sam lasman

“A watershed event for the English-speaking world”

The rest of the The Girl From Andros run is now sold out, but if you get on the waitlist and show up to the theater early, there’s a good chance we’ll find  you a seat!

“Michael is a wonderful translator, with a keen ear for musicality and a profound understanding of translation theories and practices. This production is a watershed event for the English-speaking world.” –Prof. Angela Capodivacca, Yale University

Showtimes are Friday and Saturday at 8 p.m., with a 2 p.m. matinee on Saturday. Get on the waitlist now!

     

Machiavelli play premieres at Yale!

You read that correctly. Half a millenium after philosopher and dramatist Niccolò Machiavelli wrote his first play, its first-ever translation for the English stage will debut at Yale University. This hilarious comedy is directed by Sam Lasman, managed by Kate Carter, and produced by Allison Hadley with the generous support of the Shakespeare at Yale Festival and the Department of Italian Language and Literature.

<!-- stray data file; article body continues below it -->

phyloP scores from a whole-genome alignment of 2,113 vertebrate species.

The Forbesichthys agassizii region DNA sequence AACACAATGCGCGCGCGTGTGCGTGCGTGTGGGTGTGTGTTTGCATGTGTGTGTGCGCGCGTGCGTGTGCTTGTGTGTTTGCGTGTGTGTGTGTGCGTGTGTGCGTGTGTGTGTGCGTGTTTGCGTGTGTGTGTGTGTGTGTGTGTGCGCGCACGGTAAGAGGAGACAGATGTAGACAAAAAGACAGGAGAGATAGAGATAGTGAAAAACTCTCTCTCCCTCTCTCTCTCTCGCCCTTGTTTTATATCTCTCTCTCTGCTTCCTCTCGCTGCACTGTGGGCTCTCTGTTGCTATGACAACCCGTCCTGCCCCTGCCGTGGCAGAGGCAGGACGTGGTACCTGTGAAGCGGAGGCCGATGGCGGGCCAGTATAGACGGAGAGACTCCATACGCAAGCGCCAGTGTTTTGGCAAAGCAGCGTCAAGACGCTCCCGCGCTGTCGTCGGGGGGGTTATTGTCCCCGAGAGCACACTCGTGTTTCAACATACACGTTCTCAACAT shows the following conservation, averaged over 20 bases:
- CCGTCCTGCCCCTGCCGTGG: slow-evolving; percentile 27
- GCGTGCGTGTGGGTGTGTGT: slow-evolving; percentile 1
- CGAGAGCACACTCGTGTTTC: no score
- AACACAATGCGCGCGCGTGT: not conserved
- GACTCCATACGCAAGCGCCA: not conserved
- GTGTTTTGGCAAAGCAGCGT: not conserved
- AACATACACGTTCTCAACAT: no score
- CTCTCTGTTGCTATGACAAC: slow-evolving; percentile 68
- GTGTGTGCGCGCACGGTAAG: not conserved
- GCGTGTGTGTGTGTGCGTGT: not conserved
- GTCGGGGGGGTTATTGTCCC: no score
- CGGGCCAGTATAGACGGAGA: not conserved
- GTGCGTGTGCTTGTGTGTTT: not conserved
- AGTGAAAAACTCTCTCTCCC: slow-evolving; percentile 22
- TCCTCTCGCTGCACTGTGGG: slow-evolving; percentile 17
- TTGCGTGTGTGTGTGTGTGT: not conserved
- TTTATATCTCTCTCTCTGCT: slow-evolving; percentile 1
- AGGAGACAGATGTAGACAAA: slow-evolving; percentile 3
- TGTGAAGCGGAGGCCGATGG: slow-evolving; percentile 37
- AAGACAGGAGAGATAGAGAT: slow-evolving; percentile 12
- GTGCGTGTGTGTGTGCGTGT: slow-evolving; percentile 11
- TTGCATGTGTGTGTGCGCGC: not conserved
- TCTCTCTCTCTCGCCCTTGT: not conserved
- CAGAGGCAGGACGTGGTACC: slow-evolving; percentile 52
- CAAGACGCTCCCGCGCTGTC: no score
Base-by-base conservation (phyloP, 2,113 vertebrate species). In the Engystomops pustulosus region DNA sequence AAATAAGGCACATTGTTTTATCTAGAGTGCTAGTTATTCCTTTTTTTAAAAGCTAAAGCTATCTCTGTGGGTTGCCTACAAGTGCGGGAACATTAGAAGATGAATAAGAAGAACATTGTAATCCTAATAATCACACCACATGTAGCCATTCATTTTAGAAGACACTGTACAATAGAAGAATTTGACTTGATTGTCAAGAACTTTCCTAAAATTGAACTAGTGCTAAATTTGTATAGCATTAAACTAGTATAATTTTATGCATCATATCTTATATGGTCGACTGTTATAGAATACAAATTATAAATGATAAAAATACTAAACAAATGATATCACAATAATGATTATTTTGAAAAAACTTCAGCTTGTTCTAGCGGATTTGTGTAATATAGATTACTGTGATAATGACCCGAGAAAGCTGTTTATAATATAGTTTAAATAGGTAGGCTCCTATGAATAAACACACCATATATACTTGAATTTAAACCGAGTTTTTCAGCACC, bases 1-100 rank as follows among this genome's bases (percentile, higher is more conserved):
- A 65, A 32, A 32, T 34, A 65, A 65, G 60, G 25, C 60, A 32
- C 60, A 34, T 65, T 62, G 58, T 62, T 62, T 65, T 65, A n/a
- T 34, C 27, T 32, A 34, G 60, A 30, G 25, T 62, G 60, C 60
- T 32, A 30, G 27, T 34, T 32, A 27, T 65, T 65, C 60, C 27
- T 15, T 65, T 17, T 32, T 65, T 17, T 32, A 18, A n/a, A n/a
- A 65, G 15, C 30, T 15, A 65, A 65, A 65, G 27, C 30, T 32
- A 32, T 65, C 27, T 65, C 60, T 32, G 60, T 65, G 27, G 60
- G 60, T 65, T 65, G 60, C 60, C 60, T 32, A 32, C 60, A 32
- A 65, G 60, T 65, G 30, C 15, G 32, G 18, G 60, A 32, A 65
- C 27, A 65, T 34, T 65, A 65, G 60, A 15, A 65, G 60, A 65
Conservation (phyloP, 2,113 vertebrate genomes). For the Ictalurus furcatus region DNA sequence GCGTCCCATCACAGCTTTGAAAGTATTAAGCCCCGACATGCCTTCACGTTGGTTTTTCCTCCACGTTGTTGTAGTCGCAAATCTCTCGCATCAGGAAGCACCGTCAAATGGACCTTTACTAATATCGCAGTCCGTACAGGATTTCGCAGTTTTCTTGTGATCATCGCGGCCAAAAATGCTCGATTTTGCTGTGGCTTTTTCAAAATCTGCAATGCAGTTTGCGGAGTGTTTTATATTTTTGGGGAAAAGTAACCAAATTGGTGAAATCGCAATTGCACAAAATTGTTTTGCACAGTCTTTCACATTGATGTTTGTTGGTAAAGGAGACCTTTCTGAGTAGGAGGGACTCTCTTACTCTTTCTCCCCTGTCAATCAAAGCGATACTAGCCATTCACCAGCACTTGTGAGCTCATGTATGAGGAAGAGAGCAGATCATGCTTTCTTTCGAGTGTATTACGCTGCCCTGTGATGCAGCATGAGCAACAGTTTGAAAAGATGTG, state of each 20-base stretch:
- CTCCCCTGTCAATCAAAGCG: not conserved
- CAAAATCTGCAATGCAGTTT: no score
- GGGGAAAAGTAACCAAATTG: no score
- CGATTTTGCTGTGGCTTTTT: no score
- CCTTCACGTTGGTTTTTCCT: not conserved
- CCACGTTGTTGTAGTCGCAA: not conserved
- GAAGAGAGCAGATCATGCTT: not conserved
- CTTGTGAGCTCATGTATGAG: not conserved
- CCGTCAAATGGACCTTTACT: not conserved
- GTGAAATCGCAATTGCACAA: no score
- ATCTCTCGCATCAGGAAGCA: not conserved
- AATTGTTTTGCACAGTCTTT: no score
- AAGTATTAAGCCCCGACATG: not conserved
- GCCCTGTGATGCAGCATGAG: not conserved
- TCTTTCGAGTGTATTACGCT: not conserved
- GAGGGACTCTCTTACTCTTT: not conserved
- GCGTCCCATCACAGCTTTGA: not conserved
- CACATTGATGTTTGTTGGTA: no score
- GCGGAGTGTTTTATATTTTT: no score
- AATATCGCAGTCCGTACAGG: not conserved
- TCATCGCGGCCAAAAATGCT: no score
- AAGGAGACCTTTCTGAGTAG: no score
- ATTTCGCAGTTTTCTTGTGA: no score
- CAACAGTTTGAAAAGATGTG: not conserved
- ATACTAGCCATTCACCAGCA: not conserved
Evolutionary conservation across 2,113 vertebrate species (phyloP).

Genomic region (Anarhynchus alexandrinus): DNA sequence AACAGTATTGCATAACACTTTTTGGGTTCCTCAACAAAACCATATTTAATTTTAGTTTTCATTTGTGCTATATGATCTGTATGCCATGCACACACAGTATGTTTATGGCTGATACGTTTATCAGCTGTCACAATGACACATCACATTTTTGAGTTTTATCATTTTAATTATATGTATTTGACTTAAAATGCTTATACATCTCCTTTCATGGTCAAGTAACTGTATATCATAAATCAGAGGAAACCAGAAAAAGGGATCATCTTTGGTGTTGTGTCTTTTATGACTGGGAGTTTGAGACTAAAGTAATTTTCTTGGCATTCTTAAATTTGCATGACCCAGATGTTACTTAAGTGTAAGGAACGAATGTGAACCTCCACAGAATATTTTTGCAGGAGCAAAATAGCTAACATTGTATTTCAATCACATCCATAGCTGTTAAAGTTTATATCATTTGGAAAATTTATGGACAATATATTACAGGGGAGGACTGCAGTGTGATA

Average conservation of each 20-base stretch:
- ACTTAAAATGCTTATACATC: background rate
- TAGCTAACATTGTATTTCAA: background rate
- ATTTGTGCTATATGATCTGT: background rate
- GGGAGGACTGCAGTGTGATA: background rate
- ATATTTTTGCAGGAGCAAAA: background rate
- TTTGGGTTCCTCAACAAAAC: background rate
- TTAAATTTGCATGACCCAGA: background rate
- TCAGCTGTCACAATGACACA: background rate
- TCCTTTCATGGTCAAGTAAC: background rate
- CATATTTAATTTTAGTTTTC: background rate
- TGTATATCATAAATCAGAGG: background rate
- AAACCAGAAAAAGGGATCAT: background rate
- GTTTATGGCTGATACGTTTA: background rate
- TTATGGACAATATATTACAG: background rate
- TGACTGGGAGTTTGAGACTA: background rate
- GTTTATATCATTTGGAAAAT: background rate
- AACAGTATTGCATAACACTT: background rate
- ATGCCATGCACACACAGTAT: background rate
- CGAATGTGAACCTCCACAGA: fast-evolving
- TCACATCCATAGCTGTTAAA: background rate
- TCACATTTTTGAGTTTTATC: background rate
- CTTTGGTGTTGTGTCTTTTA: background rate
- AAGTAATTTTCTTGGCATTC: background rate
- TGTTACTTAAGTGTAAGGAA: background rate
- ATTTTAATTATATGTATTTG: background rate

When: Thursday, Friday, Saturday at 8 p.m. with a matinee Saturday at 2 p.m.
Where: The Crescent Underground Theatre in Morse-Stiles residential colleges
Tickets: Free! Reserve yours here.

From the Shakespeare at Yale events booklet:

“You are witnessing a historic moment — the first English translation and performance of Machiavelli’s Andria. One of the first comedies represented in the early modern world, Terence’s Andria was considered a play par excellence. Machiavelli wrote two adaptations of Andria in the Tuscan vernacular between 1504–5 and 1514. We use the term “adaptation” because Machiavelli’s Andria does not revolve around the question of merely translating terms and concepts. By deciding when to intervene and change the text and when not to, Machiavelli reflected on history and its ability to be translated through time and language. Notably, the play depicts the struggle between an ancient and a new world order through the conflict between an older father and his son. The witty and cunning servant, David (representing Machiavelli), plays a major role. David manages to foil the older man’s plans and ensure victory for his son.”